Newark - Acting Attorney General John J. Hoffman and the New Jersey Division of Consumer Affairs have filed suit against Jessica Durkin, d/b/a "Prada Puppies," of Salem, a puppy dealer who allegedly sold sick pets to consumers without providing required veterinary examinations prior to sale, without providing required animal history and health records to consumers, and without providing consumers with refunds or paying the cost of veterinary treatment after the puppies she sold turned out to be sick.
"Families who bring a new puppy into their home will bond with that pet very quickly," Acting Attorney General Hoffman said. "Those who purchased sick puppies from this defendant – including the family that had to have their new pet euthanized – suffered on behalf of their animals and because of the defendant's alleged failure to disclose health information or provide reimbursement for purchase and veterinary costs. We are pursuing full restitution for those consumers."
The State's civil complaint, filed in State Superior Court in Salem County, alleges that Durkin charged between $300 and $450 for the sale of Jack Russell terriers, Cavalier King Charles spaniels, Yorkshire terrier/poodle mixes, and Maltese/poodle mixes. She advertised the puppies on the Prada Puppies website, www.pradapuppies.com, as well as on various dog breeder and dealer websites such as www.qualitydogs.com, www.dogsnow.com, and www.breeders.net, and in the South Jersey Times newspaper.
"Failure to follow New Jersey's laws requiring basic health checks and disclosure to consumers when selling puppies and other pets is harmful to the animals and potentially heartbreaking to the buyers," Division of Consumer Affairs Acting Director Steve Lee said.
As set forth in the State's complaint, filed by the Division of Law on behalf of the Division of Consumer Affairs:
On at least four occasions between November 2012 and January 2013, Durkin violated New Jersey's Consumer Fraud Act and Pet Regulations in connection with the sale of puppies that turned out to be sick and in need of expensive veterinary treatment.
For example, on December 19, 2012, a family purchased a Yorkshire terrier/poodle mix puppy from Durkin. The animal quickly became ill with hypoglycemia, severe diarrhea and anemia, and was nearly comatose when the family brought it to a veterinary clinic five days later. On December 27, 2012, eight days after its purchase, the family decided to euthanize the extremely ill puppy.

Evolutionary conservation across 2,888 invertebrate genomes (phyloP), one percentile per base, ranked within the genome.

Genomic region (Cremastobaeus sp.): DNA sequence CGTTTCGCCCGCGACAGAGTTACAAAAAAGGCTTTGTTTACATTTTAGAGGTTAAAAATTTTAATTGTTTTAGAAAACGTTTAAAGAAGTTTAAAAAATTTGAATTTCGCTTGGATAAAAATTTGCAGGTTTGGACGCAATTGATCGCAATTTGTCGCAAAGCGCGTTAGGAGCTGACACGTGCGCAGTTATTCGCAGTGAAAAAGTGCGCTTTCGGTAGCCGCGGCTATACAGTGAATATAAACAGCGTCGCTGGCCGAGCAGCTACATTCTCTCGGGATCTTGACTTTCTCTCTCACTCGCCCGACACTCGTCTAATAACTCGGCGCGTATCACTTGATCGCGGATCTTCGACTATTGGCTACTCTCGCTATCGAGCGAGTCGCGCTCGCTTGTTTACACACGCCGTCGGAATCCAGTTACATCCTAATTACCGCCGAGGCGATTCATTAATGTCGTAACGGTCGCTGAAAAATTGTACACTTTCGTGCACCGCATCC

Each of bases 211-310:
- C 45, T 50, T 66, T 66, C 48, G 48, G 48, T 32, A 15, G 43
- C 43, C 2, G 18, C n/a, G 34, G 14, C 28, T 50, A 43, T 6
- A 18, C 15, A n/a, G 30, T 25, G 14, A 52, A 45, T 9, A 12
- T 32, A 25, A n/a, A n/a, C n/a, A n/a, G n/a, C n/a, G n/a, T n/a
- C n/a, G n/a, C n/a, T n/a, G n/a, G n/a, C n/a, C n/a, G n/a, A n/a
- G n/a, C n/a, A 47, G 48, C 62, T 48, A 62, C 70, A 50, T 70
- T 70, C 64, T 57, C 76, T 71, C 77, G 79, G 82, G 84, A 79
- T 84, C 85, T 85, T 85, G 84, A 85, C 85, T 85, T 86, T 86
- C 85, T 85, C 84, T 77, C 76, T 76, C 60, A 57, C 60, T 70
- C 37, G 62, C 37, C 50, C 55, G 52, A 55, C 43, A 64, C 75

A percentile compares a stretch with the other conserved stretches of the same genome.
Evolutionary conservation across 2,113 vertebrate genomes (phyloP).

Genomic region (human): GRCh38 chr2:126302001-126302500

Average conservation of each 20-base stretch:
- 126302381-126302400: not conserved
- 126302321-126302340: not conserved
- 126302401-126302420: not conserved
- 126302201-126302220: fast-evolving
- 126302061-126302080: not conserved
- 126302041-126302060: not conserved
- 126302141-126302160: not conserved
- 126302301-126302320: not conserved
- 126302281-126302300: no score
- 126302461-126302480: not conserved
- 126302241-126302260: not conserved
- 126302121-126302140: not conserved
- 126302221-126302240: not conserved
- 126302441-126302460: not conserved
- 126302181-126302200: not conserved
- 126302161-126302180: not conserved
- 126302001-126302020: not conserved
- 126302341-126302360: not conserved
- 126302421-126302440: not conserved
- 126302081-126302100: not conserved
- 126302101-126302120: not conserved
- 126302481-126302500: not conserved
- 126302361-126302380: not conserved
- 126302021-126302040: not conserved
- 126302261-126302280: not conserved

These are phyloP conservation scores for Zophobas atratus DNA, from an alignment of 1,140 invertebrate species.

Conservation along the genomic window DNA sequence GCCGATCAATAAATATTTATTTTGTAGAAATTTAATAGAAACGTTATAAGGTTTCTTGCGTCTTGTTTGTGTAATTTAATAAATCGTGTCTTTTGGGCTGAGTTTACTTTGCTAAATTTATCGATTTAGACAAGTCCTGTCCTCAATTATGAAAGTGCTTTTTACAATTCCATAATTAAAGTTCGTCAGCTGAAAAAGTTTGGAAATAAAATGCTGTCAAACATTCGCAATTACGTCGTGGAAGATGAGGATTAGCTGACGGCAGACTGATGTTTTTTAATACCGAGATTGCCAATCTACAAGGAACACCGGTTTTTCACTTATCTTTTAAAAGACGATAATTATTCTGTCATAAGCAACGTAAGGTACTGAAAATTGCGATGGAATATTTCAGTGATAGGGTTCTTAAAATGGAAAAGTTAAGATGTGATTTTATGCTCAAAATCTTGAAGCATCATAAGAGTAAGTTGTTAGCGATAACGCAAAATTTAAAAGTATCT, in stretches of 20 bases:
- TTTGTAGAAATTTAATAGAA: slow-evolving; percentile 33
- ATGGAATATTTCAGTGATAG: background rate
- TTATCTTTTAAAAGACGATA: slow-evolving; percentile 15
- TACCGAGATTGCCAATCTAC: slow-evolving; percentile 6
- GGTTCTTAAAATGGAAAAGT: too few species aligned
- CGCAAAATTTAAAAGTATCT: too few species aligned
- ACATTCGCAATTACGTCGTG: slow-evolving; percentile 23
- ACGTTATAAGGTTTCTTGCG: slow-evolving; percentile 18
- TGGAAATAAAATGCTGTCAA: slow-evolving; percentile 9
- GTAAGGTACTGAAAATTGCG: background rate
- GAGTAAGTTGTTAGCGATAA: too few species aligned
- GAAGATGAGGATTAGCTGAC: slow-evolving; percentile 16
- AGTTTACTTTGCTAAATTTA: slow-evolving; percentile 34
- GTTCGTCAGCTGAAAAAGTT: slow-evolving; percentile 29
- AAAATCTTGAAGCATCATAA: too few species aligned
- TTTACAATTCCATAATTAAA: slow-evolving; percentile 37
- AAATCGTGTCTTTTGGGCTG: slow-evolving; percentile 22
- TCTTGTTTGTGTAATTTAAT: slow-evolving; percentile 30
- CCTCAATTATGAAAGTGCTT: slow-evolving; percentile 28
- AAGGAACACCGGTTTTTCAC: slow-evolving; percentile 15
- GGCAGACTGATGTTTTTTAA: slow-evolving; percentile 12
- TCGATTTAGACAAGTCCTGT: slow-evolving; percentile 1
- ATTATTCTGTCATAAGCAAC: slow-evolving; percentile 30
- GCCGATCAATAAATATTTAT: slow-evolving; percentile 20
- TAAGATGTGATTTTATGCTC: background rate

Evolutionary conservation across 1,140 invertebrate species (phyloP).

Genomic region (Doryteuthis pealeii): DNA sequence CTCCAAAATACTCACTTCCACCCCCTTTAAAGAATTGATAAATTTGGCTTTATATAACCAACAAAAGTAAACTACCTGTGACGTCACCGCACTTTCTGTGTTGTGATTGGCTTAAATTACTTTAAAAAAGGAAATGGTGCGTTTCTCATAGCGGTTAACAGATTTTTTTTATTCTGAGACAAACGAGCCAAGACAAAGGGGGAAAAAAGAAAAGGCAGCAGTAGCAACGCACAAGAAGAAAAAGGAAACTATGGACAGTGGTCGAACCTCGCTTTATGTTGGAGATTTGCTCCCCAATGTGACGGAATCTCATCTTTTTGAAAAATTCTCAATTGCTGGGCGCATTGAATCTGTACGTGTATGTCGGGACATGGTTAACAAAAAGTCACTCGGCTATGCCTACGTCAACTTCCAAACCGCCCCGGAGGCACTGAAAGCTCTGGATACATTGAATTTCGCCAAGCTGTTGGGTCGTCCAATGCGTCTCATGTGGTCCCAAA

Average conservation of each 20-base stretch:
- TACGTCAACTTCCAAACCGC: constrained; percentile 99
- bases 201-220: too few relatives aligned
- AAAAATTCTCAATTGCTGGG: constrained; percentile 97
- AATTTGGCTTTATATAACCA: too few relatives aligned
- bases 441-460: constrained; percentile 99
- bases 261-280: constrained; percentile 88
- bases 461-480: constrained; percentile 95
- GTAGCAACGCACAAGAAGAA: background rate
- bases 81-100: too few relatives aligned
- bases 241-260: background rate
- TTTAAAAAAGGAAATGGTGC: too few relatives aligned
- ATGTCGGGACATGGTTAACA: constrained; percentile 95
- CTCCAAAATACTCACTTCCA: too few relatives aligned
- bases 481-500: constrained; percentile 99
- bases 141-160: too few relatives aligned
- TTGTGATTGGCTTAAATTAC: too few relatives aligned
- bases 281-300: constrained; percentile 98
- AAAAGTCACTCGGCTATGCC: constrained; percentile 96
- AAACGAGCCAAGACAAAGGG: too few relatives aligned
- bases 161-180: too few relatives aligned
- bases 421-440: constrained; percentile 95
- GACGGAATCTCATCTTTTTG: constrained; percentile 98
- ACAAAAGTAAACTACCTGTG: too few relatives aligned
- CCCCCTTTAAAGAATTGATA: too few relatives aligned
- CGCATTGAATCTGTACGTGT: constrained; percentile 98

In November 2012, a Jack Russell puppy developed a severe cough four days after a family purchased it from Durkin. The family brought the animal to a veterinarian who diagnosed and treated it for bacterial bronchopneumonia.
In January 2013, a family took a Cavalier King Charles puppy for a veterinary exam one day after purchasing it from Durkin. The veterinarian found that the animal was suffering from ear mites, yeast infection of the ears, giardia (a parasite that invades the small intestines) and an upper respiratory infection.
In January 2013, a family brought a Maltese-poodle mix puppy to a veterinarian three days after purchasing it from Durkin, because the puppy exhibited vomiting, diarrhea and extreme head-shaking. The vet determined that the puppy suffered from giardia, coccidia (another parasite that invades the intestines) and ear mites.
Durkin refused to provide refunds on these and other occasions, despite the fact that in each case a veterinarian determined within 14 days of purchase that the animals had been unfit for sale. In such cases, the seller must honor the customer's choice to either return the pet for a full refund plus the payment of veterinary costs, or to keep the pet and receive reimbursement for past and future veterinary costs up to the original purchase price.
On these and other occasions, Durkin also allegedly defrauded consumers by violating other New Jersey laws and regulations regarding pet sales.
For example, Durkin refused to provide the buyers with State-mandated animal history and health certificates that must include, among other things, the name and address of the person from whom the dealer purchased the animal; the breeder's name and address and the animal's litter number; the dates on which the animal was examined by a New Jersey-licensed veterinarian, as well as the findings made and any treatment given; and a list of all vaccinations and inoculations given to the animal.
Durkin also allegedly failed to have pets examined by a New Jersey-licensed veterinarian at least three days prior to sale, as required by law. On various occasions she also vaccinated or inoculated pets herself, without the order of a New Jersey-licensed veterinarian.
The State's complaint alleges that Durkin violated multiple provisions of New Jersey's Consumer Fraud Act and Pet Regulations, and asks the court to order Durkin to pay full consumer restitution as well as civil penalties and reimbursement of the State's investigative costs and attorney's fees.
Deputy Attorney General Alina Wells, of the Consumer Fraud Prosecution Section within the Division of Law, is representing the State in this matter.
Investigator Donna Leslie, of the Division of Consumer Affairs' Office of Consumer Protection, conducted this investigation.
Consumers who believe they have been cheated or scammed by a business, or suspect any other form of consumer abuse, can file a complaint online with the State Division of Consumer Affairs or by calling 1-800-242-5846 (toll free within New Jersey) or 973-504-6200.